Region braces for upsurge in malaria cases
By Mpho Tebele
GABORONE -The Southern African region is bracing for increase in cases of malaria disease outbreak with Botswana and Zimbabwe issuing fresh alerts while other countries have reported malaria related deaths.
The Ministry of Health and Wellness in Botswana has warned that the country is experiencing a high level of malaria, following the recent heavy rains.
The country has since received five 4×4 Ford Ranger vehicles from the Southern African Malaria Elimination 8 (E8) initiative.
Speaking at the handover ceremony, former minister of health in Namibia, who is also E8 Ambassador, Dr Richard Kamwi, said there was no way a country could eradicate or eliminate malaria without transport and financial resources.
For her part, Botswana’s Minister of Health and Wellness Dorcus Makgato said through the partnership with E8, the national malaria programme would increase access to adequate testing and treatment services in border locations of the region by providing health care services to migrant populations as well as local communities.
In Zimbabwe, that country’s Ministry of Health and Child Care has recorded at least 89,000 new cases of malaria in the past two months.
Malaria programme manager, Joseph Mberikunashe, is quoted in the media as saying that the recent heavy rains had seen a spike in malaria cases while floods had made it difficult to access certain affected areas around the country.
“As the transmission of malaria depends on humidity, the recent heavy rains mean that there will be more breeding ground for malaria and many more communities are now exposed to the disease, including artisanal miners who sleep in the open,” Mberikunashe was quoted as saying.
In South Africa, the Limpopo Health Department has also announced an increase in the number or reported malaria cases in the province, particularly around Lephalale and Thabazimbi, media reports show.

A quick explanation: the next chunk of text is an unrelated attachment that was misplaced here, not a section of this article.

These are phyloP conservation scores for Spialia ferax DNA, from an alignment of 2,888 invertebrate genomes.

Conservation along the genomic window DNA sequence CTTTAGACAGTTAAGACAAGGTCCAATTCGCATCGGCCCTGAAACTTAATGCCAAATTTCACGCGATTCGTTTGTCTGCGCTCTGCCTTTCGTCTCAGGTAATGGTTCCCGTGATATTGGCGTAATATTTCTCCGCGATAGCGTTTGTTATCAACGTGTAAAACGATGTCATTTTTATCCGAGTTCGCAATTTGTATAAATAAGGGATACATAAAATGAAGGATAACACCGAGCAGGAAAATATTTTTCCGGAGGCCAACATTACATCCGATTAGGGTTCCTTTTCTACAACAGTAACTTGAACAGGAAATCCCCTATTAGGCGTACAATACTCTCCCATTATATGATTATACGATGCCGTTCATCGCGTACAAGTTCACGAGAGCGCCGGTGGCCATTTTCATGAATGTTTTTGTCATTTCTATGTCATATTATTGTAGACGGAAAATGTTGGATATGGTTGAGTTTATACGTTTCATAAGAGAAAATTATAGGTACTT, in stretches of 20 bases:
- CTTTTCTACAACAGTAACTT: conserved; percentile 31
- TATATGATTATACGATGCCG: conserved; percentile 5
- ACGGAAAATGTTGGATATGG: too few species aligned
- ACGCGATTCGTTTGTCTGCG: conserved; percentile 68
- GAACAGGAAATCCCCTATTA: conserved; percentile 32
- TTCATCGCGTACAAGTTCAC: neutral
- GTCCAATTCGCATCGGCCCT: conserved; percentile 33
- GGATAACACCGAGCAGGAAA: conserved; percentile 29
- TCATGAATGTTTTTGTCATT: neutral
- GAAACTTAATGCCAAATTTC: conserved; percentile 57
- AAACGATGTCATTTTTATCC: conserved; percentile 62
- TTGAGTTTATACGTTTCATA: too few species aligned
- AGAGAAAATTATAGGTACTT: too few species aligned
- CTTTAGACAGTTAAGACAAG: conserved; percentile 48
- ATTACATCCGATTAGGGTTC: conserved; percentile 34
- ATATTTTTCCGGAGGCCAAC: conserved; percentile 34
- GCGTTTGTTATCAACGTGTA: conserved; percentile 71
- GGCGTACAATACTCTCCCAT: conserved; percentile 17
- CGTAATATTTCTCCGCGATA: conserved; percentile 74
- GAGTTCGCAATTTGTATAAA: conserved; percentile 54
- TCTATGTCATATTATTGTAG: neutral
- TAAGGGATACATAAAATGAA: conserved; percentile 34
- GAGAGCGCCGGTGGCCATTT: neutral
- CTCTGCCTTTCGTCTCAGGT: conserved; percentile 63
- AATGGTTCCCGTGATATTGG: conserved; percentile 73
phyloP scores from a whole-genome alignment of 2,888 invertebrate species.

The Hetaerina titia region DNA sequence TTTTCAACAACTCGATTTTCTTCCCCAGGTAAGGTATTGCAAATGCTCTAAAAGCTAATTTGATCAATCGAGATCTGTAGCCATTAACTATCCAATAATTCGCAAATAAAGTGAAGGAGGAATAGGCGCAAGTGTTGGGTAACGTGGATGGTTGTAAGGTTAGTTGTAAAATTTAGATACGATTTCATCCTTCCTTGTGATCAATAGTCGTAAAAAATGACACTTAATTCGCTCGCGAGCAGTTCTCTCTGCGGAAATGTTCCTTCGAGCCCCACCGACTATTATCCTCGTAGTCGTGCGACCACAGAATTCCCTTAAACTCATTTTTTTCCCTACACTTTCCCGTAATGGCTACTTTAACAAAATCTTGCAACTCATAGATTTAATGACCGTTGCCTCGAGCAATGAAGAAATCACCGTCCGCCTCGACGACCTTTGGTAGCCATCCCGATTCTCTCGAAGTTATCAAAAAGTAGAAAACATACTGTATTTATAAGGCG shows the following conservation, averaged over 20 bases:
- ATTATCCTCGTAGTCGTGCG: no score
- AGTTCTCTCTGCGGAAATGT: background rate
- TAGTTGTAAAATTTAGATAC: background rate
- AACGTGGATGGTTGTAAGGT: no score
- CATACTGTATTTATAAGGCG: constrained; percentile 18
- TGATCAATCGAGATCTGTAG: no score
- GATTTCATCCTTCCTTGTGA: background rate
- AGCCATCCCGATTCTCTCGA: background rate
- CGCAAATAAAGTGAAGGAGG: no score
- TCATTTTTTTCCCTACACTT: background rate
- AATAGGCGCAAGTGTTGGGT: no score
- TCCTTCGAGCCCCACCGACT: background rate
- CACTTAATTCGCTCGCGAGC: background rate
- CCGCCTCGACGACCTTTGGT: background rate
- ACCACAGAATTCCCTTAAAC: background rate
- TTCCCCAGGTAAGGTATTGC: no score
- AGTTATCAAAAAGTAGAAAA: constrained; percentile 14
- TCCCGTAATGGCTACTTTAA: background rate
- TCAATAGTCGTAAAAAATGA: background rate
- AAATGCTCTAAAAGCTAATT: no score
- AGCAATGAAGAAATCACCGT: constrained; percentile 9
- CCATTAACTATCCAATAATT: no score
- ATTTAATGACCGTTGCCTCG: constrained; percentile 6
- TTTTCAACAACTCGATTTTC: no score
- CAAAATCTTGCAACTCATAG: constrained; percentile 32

According to News42, the Limpopo health department on 14 March confirmed at least 46 cases of malaria had been reported in the western Waterberg district around Lephalale and Thabazimbi. The department’s spokesperson Thabiso Tefo stated no fatalities had been reported, thus far.
“It is an area that does not normally have malaria mosquitoes. We also worried that 70 percent of the cases reported were people who had not travelled. It means they had contracted malaria in the area they stay,” he said.
In Namibia, 15 people are reported have died in a fresh malaria outbreak, and another 6,000 people have been affected, the government said in a new report.
Namibia’s health minister, Dr Bernard Haufiku, is quoted as appealing for additional funding to further prevention efforts. He is seeking an additional R7 million to support regional teams to help diagnose and treat malaria patients. The deployment of additional funding and resources begins immediately and is planned to run through May 13.
In January this year, the Angolan government confirmed more than 700 malaria-related deaths there, with more than 260,000 cases in the past year. Public health officials are concerned over the massive spike in cases, as well as their battle with cholera and yellow fever.
According to World Health Organisation (WHO), malaria remains a disease of public health significance in the SADC region. It is responsible for 20 percent of childhood deaths and in excess of 30 percent and 40 percent of outpatient visits and hospitalisations, respectively.
WHO has estimated that three quarters of the population residing in this region is at risk of contracting malaria, including 35 million children younger than five years of age and approximately 8.5 million pregnant women.